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George Skuros
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phone 312-884-1222

What is the Illinois Divorce Process?

Schaumburg divorce lawyer

Family Law Attorney for Dissolution of Marriage in Chicago and Cook County

The end of a marriage is a stressful time for everyone involved, and it is easy to become overwhelmed, especially if you do not know what to expect from the legal process of getting a divorce. While the specific details will vary from case to case, there are certain commonalities among all divorces in the State of Illinois. When you understand how the divorce process will play out, you can better prepare for each step as you work toward your desired outcome.

At The Law Offices of George J. Skuros, when we represent you, our priority is to educate you about the divorce process and maintain regular communication to ensure that you stay informed about all important developments. With over 30 years of legal knowledge and experience, we can guide you through the process and help you make the best possible decisions on the path to a fair resolution.

Filing For Divorce in Illinois

According to Illinois law, there are only two prerequisites for filing for divorce. First, one or both spouses must have resided or been stationed for military service in Illinois for the past 90 days. Second, the marriage must have undergone an "irretrievable breakdown" due to irreconcilable differences. It is not necessary to demonstrate marital misconduct, such as infidelity or abandonment, on the part of your spouse, and there is no requirement that you are living apart or legally separated at the time of filing for divorce, though if you have been living apart for at least six months, the court will consider this to be sufficient evidence of irreconcilable differences.

Filing for divorce is the first official step in the legal process of ending a marriage, but you can take several important steps to prepare ahead of time. This includes consulting with an attorney and gathering all of your financial documents to help you protect your interests. If you and your spouse want to pursue an uncontested divorce, you can also work together to reach an agreement regarding property division, spousal maintenance, parental responsibilities, and child support before filing. You can then submit your agreement along with your petition for divorce, potentially allowing you to complete the divorce process much more efficiently.

What Happens After Filing For Divorce?

If you are the one to file for divorce, you will also need to serve notice to your spouse. If, on the other hand, your spouse files for divorce and you are served notice, you will need to file your response with the court within 30 days or risk a default judgment in which you have no input. You should also hire your own attorney to advise and represent your interests throughout the process.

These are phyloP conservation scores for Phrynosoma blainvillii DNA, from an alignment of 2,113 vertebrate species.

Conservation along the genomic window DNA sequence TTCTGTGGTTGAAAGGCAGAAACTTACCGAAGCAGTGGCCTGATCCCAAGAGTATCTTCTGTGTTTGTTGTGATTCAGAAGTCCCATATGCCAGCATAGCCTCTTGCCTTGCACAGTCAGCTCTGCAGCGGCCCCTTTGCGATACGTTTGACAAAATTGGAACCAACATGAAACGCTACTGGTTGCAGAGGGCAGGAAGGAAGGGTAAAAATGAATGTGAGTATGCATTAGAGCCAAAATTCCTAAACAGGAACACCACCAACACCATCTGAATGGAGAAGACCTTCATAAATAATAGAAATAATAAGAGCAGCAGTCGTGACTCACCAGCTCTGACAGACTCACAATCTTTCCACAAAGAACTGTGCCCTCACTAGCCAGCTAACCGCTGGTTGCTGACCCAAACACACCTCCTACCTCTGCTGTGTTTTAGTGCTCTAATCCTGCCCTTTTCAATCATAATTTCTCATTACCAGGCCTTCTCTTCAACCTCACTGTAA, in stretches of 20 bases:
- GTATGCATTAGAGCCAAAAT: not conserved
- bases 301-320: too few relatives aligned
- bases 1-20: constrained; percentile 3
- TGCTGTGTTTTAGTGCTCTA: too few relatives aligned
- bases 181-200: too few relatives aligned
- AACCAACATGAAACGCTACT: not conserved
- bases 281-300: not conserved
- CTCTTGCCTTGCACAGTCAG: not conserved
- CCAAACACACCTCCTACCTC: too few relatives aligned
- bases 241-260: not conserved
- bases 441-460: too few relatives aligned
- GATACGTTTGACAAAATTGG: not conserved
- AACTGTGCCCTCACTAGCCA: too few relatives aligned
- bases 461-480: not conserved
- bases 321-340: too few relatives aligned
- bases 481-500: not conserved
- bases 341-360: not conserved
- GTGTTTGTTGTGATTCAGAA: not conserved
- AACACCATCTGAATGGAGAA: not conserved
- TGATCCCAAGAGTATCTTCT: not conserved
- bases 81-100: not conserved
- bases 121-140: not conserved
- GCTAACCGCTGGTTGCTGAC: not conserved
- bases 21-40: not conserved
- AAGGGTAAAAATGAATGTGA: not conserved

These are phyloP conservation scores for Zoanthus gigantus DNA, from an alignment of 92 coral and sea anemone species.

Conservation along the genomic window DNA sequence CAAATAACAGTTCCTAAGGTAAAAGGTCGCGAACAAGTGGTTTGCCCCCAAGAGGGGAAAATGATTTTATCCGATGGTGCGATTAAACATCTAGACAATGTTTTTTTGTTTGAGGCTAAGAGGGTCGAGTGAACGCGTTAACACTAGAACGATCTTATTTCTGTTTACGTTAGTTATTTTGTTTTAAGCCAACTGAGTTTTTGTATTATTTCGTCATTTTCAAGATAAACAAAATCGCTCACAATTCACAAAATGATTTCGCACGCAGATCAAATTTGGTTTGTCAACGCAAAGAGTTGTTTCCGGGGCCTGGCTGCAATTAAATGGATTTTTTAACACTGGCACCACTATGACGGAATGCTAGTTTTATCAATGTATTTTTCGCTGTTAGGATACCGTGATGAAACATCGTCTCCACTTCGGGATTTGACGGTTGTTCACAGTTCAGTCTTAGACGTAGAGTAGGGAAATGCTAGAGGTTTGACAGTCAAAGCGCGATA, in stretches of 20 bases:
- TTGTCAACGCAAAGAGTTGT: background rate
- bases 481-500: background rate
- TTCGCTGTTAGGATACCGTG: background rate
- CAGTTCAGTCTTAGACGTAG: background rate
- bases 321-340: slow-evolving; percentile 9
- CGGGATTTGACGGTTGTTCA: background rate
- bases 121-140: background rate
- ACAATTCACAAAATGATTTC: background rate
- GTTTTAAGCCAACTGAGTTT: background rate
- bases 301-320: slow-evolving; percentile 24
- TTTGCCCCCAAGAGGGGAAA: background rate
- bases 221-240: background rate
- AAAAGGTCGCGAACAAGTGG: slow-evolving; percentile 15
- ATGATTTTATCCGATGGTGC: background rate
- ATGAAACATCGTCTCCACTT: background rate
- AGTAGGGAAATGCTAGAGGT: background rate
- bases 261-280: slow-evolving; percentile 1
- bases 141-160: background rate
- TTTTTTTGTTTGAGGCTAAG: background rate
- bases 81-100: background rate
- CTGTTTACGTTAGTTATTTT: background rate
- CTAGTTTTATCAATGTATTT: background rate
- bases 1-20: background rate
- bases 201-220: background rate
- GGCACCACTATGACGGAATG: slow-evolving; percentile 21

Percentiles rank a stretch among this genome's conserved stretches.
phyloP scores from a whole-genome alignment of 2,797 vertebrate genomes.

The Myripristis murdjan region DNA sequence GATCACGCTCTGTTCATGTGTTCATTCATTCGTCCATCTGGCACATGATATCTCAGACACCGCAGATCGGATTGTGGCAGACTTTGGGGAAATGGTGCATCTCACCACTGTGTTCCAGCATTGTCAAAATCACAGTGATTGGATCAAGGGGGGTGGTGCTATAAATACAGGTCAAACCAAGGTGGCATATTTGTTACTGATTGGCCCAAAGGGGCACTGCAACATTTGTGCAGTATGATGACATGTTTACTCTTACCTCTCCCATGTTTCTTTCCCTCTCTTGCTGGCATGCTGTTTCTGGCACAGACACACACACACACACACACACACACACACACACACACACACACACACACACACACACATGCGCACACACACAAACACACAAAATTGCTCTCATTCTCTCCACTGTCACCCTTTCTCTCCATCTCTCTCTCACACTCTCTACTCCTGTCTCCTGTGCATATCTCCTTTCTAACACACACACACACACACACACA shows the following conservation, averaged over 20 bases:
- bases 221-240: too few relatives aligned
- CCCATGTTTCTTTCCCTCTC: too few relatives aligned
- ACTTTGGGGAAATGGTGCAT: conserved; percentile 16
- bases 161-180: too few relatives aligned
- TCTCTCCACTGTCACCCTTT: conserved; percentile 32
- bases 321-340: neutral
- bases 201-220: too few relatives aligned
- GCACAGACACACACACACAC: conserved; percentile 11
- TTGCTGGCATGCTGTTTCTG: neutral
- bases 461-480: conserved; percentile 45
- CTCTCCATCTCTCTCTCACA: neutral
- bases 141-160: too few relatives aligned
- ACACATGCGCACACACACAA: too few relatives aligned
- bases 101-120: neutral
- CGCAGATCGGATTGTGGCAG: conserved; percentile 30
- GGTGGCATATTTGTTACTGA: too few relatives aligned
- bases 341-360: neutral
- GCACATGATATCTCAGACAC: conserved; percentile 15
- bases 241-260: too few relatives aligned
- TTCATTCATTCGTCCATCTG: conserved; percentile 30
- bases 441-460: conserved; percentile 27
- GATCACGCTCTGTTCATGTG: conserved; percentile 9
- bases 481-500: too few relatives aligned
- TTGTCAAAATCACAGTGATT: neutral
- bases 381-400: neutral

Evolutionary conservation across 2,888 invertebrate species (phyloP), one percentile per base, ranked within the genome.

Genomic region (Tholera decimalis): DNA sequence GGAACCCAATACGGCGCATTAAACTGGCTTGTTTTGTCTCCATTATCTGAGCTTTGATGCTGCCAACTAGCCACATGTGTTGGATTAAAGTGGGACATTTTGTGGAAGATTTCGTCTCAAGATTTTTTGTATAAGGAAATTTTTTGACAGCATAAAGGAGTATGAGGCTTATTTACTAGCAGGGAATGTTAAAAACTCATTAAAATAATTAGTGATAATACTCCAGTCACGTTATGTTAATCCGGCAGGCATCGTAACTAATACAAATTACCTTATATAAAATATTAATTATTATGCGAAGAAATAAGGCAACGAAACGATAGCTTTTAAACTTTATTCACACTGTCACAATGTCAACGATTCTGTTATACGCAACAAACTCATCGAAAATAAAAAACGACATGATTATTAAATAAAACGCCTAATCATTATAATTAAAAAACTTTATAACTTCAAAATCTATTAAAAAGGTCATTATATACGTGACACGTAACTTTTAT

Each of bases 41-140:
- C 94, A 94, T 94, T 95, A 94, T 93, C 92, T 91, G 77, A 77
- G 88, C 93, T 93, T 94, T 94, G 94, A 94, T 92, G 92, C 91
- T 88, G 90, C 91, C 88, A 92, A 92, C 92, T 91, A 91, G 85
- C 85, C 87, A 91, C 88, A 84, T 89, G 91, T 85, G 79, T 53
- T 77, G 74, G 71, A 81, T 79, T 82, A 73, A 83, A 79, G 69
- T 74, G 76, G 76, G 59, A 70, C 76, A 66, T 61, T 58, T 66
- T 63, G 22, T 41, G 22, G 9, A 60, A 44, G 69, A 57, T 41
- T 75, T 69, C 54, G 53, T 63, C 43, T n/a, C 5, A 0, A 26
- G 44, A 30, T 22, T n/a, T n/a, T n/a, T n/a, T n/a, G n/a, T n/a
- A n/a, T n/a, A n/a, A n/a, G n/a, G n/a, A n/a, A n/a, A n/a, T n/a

Any outstanding disagreements between spouses at the time of filing will need to be resolved before the divorce is finalized. The court will generally initiate a period of discovery, allowing you and your spouse, with the assistance of your legal representatives, to exchange relevant information and documents. Usually, the primary purpose of the discovery period is to ensure that both parties have a full understanding of each other's income and assets for the purposes of reaching an equitable resolution on any financial matters.

Whenever practical, the court will encourage you and your spouse to reach a divorce settlement through negotiation, in which your respective attorneys can help you protect your interests. In some cases, you may be ordered to attend mediation, in which a neutral third party will guide discussions to help you reach an agreement. However, if settlement attempts are unsuccessful, or if the court determines it is best to proceed without them, your divorce may be resolved in a trial. In this case, each spouse and their attorney will have the opportunity to present evidence and make their case in court, and the judge will then decide on the terms of the divorce decree.

Upon the legal dissolution of the marriage, the divorce order becomes legally binding, and any violations of its terms may be grounds for charges of contempt of court. However, it is possible to petition for the modification of some elements of the decree, including parenting time, parental responsibilities, child support, and spousal support, as circumstances change in the future.

Contact an Illinois Divorce Lawyer

In order to better understand how the divorce process will apply to your case, we encourage you to contact us at 312-884-1222 to schedule a free consultation. We represent clients throughout the divorce process in Cook County, Chicago, and the surrounding areas, including Mount Prospect, Des Plaines, Park Ridge, Arlington Heights, Inverness, Schaumburg, and the North Shore.

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